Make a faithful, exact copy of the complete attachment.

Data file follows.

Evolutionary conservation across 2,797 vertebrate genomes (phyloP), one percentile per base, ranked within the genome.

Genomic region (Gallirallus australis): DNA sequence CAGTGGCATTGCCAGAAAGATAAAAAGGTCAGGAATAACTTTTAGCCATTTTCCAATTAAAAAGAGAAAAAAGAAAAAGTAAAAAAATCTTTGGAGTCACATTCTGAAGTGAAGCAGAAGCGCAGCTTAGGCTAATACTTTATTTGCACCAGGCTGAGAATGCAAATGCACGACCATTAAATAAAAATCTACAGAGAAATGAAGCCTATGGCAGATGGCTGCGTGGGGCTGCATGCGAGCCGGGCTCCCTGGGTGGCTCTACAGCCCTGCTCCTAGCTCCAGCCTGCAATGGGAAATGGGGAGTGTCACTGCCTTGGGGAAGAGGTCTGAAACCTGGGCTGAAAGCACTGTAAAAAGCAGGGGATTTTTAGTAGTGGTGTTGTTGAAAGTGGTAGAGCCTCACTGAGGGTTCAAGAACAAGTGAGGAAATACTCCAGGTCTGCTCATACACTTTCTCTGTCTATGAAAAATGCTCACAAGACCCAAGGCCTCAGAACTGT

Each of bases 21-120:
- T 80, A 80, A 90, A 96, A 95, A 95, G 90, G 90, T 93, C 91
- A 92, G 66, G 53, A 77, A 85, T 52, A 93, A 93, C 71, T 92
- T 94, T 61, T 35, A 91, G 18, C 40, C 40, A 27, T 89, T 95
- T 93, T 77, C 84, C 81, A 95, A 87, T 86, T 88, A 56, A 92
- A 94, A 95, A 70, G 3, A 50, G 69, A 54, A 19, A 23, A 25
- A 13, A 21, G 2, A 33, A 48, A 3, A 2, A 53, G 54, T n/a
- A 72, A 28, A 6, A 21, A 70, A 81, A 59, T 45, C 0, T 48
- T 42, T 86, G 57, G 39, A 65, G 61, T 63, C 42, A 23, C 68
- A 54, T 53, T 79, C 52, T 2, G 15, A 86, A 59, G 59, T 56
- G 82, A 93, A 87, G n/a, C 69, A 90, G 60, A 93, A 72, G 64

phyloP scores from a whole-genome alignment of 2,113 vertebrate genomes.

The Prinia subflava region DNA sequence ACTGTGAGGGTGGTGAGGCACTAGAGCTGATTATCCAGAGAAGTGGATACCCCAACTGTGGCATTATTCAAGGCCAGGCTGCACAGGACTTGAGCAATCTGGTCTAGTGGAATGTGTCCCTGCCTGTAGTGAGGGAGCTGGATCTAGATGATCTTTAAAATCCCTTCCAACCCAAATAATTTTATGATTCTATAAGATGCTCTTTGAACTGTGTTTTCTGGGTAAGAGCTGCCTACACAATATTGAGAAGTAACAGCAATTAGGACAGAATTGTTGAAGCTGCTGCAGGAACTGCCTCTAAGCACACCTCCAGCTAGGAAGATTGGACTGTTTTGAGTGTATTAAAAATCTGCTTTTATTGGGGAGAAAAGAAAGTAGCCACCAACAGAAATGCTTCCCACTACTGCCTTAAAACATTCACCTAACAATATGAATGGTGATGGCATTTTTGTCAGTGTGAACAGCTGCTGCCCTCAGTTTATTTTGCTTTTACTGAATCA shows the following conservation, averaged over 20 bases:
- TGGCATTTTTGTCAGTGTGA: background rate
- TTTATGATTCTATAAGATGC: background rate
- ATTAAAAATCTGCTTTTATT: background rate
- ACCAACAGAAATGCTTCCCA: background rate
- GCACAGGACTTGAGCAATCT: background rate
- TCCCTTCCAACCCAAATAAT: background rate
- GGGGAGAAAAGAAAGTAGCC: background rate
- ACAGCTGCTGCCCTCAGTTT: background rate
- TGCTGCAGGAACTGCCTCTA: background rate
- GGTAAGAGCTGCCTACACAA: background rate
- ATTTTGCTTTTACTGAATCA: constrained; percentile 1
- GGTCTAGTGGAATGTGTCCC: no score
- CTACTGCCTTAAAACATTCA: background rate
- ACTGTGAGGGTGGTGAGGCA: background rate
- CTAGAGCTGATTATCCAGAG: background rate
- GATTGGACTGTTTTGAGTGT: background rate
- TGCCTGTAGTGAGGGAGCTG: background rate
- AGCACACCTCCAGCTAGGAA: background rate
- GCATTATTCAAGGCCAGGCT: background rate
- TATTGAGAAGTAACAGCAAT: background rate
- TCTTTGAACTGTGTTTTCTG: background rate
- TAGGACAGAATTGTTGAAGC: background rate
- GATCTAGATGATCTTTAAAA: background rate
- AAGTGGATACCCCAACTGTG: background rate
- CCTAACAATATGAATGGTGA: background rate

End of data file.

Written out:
Evolutionary conservation across 2,797 vertebrate genomes (phyloP), one percentile per base, ranked within the genome.

Genomic region (Gallirallus australis): DNA sequence CAGTGGCATTGCCAGAAAGATAAAAAGGTCAGGAATAACTTTTAGCCATTTTCCAATTAAAAAGAGAAAAAAGAAAAAGTAAAAAAATCTTTGGAGTCACATTCTGAAGTGAAGCAGAAGCGCAGCTTAGGCTAATACTTTATTTGCACCAGGCTGAGAATGCAAATGCACGACCATTAAATAAAAATCTACAGAGAAATGAAGCCTATGGCAGATGGCTGCGTGGGGCTGCATGCGAGCCGGGCTCCCTGGGTGGCTCTACAGCCCTGCTCCTAGCTCCAGCCTGCAATGGGAAATGGGGAGTGTCACTGCCTTGGGGAAGAGGTCTGAAACCTGGGCTGAAAGCACTGTAAAAAGCAGGGGATTTTTAGTAGTGGTGTTGTTGAAAGTGGTAGAGCCTCACTGAGGGTTCAAGAACAAGTGAGGAAATACTCCAGGTCTGCTCATACACTTTCTCTGTCTATGAAAAATGCTCACAAGACCCAAGGCCTCAGAACTGT

Each of bases 21-120:
- T 80, A 80, A 90, A 96, A 95, A 95, G 90, G 90, T 93, C 91
- A 92, G 66, G 53, A 77, A 85, T 52, A 93, A 93, C 71, T 92
- T 94, T 61, T 35, A 91, G 18, C 40, C 40, A 27, T 89, T 95
- T 93, T 77, C 84, C 81, A 95, A 87, T 86, T 88, A 56, A 92
- A 94, A 95, A 70, G 3, A 50, G 69, A 54, A 19, A 23, A 25
- A 13, A 21, G 2, A 33, A 48, A 3, A 2, A 53, G 54, T n/a
- A 72, A 28, A 6, A 21, A 70, A 81, A 59, T 45, C 0, T 48
- T 42, T 86, G 57, G 39, A 65, G 61, T 63, C 42, A 23, C 68
- A 54, T 53, T 79, C 52, T 2, G 15, A 86, A 59, G 59, T 56
- G 82, A 93, A 87, G n/a, C 69, A 90, G 60, A 93, A 72, G 64

phyloP scores from a whole-genome alignment of 2,113 vertebrate genomes.

The Prinia subflava region DNA sequence ACTGTGAGGGTGGTGAGGCACTAGAGCTGATTATCCAGAGAAGTGGATACCCCAACTGTGGCATTATTCAAGGCCAGGCTGCACAGGACTTGAGCAATCTGGTCTAGTGGAATGTGTCCCTGCCTGTAGTGAGGGAGCTGGATCTAGATGATCTTTAAAATCCCTTCCAACCCAAATAATTTTATGATTCTATAAGATGCTCTTTGAACTGTGTTTTCTGGGTAAGAGCTGCCTACACAATATTGAGAAGTAACAGCAATTAGGACAGAATTGTTGAAGCTGCTGCAGGAACTGCCTCTAAGCACACCTCCAGCTAGGAAGATTGGACTGTTTTGAGTGTATTAAAAATCTGCTTTTATTGGGGAGAAAAGAAAGTAGCCACCAACAGAAATGCTTCCCACTACTGCCTTAAAACATTCACCTAACAATATGAATGGTGATGGCATTTTTGTCAGTGTGAACAGCTGCTGCCCTCAGTTTATTTTGCTTTTACTGAATCA shows the following conservation, averaged over 20 bases:
- TGGCATTTTTGTCAGTGTGA: background rate
- TTTATGATTCTATAAGATGC: background rate
- ATTAAAAATCTGCTTTTATT: background rate
- ACCAACAGAAATGCTTCCCA: background rate
- GCACAGGACTTGAGCAATCT: background rate
- TCCCTTCCAACCCAAATAAT: background rate
- GGGGAGAAAAGAAAGTAGCC: background rate
- ACAGCTGCTGCCCTCAGTTT: background rate
- TGCTGCAGGAACTGCCTCTA: background rate
- GGTAAGAGCTGCCTACACAA: background rate
- ATTTTGCTTTTACTGAATCA: constrained; percentile 1
- GGTCTAGTGGAATGTGTCCC: no score
- CTACTGCCTTAAAACATTCA: background rate
- ACTGTGAGGGTGGTGAGGCA: background rate
- CTAGAGCTGATTATCCAGAG: background rate
- GATTGGACTGTTTTGAGTGT: background rate
- TGCCTGTAGTGAGGGAGCTG: background rate
- AGCACACCTCCAGCTAGGAA: background rate
- GCATTATTCAAGGCCAGGCT: background rate
- TATTGAGAAGTAACAGCAAT: background rate
- TCTTTGAACTGTGTTTTCTG: background rate
- TAGGACAGAATTGTTGAAGC: background rate
- GATCTAGATGATCTTTAAAA: background rate
- AAGTGGATACCCCAACTGTG: background rate
- CCTAACAATATGAATGGTGA: background rate